San Francisco, CA
Rape and sexual assault
Lake Buena Vista, FL
Hot Springs, AR
San Diego, CA
Police Academy Train‐the‐Trainer: Considerations for Small Agency and Rural Response to Violence Against Women
I Am Still Isabella tells the story of what happens to Isabella after she is removed from her home and placed with another caregiver, her auntie.
To illustrate common occurrences in cases of child removal, the story follows Isabella as she adjusts to life in her new home, regularly meets with her caseworker and counselor and discusses her feelings about what is happening, and visits with her mother.
Who’s That? In Criminal Court—a complementary piece to There’s More to Me—is a brief guide that explains the different roles of people that youth may interact with or hear about throughout their criminal case and in criminal court. It includes practical tips for preparing for court and information on some rights to which children are entitled.
It’s Not Just You tells the story of two youth—Nishan and his family, when caseworkers visit their home; and Lila, when she is placed at her grandmother’s home by caseworkers after an incident.
Brave Maya tells the story of what happens to a little girl named Maya after caseworkers visit her home.
To illustrate the common occurrences in child welfare cases, the story follows Maya as she meets with caseworkers, goes to court and meets her advocate, engages with a counselor, and receives support from external family members.
I Am Malik tells the story of what happens to a young boy named Malik after he becomes a witness to and victim of a criminal incident involving his neighbor.
Children are some of the most vulnerable members of our society and are widely held as needing greater care and protection. However, despite this, children are frequently victims of or witnesses to violence, abuse, and other crimes, including domestic violence, community violence, physical assault, sexual assault, commercial sexual exploitation, and child maltreatment.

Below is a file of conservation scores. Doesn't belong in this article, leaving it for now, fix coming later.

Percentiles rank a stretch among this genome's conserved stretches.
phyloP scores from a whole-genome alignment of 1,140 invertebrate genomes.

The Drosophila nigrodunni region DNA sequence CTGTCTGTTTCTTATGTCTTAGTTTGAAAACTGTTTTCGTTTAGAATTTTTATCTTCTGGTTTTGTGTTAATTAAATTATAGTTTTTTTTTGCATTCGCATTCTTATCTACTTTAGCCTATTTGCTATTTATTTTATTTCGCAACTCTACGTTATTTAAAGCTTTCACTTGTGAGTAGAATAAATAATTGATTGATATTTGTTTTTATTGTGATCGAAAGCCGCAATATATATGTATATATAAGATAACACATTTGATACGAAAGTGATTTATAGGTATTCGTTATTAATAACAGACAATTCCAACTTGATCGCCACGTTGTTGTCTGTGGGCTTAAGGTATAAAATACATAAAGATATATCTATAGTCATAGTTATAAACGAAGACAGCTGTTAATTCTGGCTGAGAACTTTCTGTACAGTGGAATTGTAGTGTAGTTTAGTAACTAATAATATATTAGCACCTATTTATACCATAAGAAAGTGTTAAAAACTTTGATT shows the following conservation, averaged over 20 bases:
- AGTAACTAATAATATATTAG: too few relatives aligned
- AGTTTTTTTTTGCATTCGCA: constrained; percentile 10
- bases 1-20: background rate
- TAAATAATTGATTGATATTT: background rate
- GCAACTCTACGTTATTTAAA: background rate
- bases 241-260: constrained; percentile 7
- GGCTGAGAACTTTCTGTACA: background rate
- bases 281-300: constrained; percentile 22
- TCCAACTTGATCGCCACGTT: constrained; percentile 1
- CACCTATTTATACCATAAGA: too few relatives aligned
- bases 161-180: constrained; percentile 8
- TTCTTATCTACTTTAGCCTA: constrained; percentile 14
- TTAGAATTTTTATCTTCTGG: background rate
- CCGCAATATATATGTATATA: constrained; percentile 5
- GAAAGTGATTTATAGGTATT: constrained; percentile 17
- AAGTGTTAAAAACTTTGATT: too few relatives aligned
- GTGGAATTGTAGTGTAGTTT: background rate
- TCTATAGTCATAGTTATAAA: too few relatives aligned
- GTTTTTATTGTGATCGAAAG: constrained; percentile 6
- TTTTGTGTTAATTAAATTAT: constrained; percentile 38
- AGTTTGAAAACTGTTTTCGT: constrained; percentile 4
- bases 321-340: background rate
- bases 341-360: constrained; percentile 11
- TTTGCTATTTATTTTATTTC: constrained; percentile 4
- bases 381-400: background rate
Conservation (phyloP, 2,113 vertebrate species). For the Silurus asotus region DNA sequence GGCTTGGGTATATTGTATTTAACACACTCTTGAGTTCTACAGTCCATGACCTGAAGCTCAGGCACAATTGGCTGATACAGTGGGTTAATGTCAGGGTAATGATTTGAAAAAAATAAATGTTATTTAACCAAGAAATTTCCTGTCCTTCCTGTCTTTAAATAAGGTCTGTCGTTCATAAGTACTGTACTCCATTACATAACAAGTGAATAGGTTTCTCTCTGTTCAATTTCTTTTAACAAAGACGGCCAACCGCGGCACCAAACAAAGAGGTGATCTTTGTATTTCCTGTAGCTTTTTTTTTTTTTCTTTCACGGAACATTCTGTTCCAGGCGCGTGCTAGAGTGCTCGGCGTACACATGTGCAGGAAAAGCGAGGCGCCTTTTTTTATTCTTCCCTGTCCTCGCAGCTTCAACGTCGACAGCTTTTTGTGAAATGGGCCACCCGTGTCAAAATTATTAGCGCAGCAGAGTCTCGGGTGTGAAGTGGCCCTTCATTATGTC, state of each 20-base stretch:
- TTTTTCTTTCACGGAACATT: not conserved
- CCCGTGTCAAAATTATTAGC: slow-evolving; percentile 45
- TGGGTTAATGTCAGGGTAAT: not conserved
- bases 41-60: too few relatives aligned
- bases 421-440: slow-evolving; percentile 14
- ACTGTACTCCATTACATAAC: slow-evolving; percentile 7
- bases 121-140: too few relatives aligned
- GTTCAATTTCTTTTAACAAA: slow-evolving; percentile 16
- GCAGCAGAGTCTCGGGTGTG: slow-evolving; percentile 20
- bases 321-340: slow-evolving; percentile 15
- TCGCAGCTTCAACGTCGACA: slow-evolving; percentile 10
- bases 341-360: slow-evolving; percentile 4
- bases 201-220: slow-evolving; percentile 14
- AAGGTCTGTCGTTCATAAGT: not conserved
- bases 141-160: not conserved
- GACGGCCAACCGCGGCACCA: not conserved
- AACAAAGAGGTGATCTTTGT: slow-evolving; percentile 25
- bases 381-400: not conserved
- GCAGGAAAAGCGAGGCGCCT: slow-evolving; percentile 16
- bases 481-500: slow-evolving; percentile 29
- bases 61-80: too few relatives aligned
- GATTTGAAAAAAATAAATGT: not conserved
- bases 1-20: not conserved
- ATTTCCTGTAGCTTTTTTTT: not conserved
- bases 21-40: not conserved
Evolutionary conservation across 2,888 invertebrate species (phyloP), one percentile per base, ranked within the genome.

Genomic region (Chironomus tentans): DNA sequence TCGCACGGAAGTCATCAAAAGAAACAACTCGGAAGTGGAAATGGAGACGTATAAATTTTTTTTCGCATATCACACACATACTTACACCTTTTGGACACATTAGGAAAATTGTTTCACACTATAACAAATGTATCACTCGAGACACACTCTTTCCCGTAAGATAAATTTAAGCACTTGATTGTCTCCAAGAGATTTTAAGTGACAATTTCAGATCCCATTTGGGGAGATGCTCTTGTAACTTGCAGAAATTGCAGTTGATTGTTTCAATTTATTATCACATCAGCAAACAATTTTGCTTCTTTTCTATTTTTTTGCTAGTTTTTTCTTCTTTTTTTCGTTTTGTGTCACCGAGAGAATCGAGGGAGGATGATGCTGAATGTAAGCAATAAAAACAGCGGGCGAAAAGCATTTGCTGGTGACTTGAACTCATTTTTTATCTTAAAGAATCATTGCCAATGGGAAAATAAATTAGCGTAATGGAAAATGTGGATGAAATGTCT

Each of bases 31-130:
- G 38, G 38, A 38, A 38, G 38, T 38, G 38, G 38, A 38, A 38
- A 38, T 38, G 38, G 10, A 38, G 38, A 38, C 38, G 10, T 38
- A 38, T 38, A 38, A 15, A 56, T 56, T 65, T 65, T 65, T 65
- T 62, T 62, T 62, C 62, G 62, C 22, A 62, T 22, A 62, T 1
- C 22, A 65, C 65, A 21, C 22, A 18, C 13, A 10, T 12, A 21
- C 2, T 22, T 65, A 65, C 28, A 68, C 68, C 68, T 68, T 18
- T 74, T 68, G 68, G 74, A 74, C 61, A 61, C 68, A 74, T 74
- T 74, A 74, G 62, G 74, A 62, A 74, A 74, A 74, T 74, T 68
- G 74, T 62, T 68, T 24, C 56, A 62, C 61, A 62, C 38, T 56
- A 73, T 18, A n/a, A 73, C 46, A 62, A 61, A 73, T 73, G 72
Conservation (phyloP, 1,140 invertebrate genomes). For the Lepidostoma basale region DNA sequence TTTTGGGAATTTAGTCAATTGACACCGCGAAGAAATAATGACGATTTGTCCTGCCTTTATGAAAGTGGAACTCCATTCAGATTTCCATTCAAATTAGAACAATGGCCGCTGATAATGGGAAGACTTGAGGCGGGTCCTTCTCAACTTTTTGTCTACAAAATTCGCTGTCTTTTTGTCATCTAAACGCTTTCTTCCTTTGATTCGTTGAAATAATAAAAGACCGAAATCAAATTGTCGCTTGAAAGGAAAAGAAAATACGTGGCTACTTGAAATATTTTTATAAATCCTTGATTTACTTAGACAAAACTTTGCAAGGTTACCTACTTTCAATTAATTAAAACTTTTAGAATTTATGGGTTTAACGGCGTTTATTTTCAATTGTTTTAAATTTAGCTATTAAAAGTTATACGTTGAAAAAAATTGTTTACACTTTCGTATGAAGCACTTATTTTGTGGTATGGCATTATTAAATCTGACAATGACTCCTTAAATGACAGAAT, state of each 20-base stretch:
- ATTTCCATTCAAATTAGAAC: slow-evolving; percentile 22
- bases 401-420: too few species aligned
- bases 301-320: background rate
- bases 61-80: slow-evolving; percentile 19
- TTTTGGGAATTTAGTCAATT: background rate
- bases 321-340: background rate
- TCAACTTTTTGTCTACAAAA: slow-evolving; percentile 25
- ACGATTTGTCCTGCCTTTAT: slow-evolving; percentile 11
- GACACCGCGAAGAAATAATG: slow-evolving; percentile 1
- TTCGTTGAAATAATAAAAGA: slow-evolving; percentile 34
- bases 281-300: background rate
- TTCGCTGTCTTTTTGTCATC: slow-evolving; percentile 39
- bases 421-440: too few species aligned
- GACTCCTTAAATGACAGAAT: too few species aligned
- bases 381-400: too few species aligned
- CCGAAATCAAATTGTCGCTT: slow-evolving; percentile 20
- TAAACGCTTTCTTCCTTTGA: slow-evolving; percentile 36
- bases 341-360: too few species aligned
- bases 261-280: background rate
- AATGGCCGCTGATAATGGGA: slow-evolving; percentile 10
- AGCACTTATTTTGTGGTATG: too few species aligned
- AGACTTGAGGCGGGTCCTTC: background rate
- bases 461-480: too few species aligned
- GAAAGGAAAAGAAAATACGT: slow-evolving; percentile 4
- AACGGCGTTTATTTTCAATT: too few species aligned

Criminal Court Resources
Use these materials with children and youth who may have involvement with the justice system as the victim of or witness to a crime. The materials teach children about how the justice system works, what their rights are, and how they can cope with the difficult feelings they might have during the process.
Character booklets about criminal court roles and tips for coping are available for each age/developmental group.
Maya’s Homes—a companion piece to Brave Maya—tells the story of what happens to Maya after she is removed from her home and placed with another caregiver, her auntie.
Who Is Everybody? In Criminal Court is a brief guide in the I Am Malik series that explains the different roles of people that a child may interact with or hear about throughout their criminal case and in criminal court. It includes practical tips for preparing for court and information on some rights to which children are entitled.